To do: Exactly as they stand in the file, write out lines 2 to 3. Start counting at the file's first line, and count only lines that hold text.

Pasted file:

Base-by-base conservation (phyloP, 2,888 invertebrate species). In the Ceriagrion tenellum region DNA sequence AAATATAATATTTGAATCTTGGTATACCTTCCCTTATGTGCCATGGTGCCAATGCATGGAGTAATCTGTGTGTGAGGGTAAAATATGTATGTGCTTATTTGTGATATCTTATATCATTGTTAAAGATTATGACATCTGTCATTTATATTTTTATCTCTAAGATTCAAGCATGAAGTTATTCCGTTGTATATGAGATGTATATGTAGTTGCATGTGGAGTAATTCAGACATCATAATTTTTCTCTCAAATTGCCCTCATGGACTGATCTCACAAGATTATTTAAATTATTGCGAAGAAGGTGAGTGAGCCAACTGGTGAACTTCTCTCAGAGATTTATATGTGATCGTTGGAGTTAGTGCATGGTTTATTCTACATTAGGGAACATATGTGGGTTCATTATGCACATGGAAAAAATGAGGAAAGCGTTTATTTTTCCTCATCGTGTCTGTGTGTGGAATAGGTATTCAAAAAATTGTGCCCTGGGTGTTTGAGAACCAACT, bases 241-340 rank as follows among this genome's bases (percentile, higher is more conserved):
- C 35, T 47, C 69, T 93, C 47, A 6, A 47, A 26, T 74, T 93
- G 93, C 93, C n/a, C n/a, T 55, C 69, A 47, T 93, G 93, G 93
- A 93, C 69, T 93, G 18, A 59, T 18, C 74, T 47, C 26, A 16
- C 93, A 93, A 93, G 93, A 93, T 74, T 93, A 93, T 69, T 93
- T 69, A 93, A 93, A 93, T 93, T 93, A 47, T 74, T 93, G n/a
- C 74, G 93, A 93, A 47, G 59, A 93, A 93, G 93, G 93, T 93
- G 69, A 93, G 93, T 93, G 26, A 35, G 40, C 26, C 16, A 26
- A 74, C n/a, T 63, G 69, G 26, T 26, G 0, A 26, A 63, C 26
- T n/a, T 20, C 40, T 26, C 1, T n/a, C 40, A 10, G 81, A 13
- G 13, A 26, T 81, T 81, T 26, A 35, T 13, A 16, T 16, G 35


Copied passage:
- C 35, T 47, C 69, T 93, C 47, A 6, A 47, A 26, T 74, T 93
- G 93, C 93, C n/a, C n/a, T 55, C 69, A 47, T 93, G 93, G 93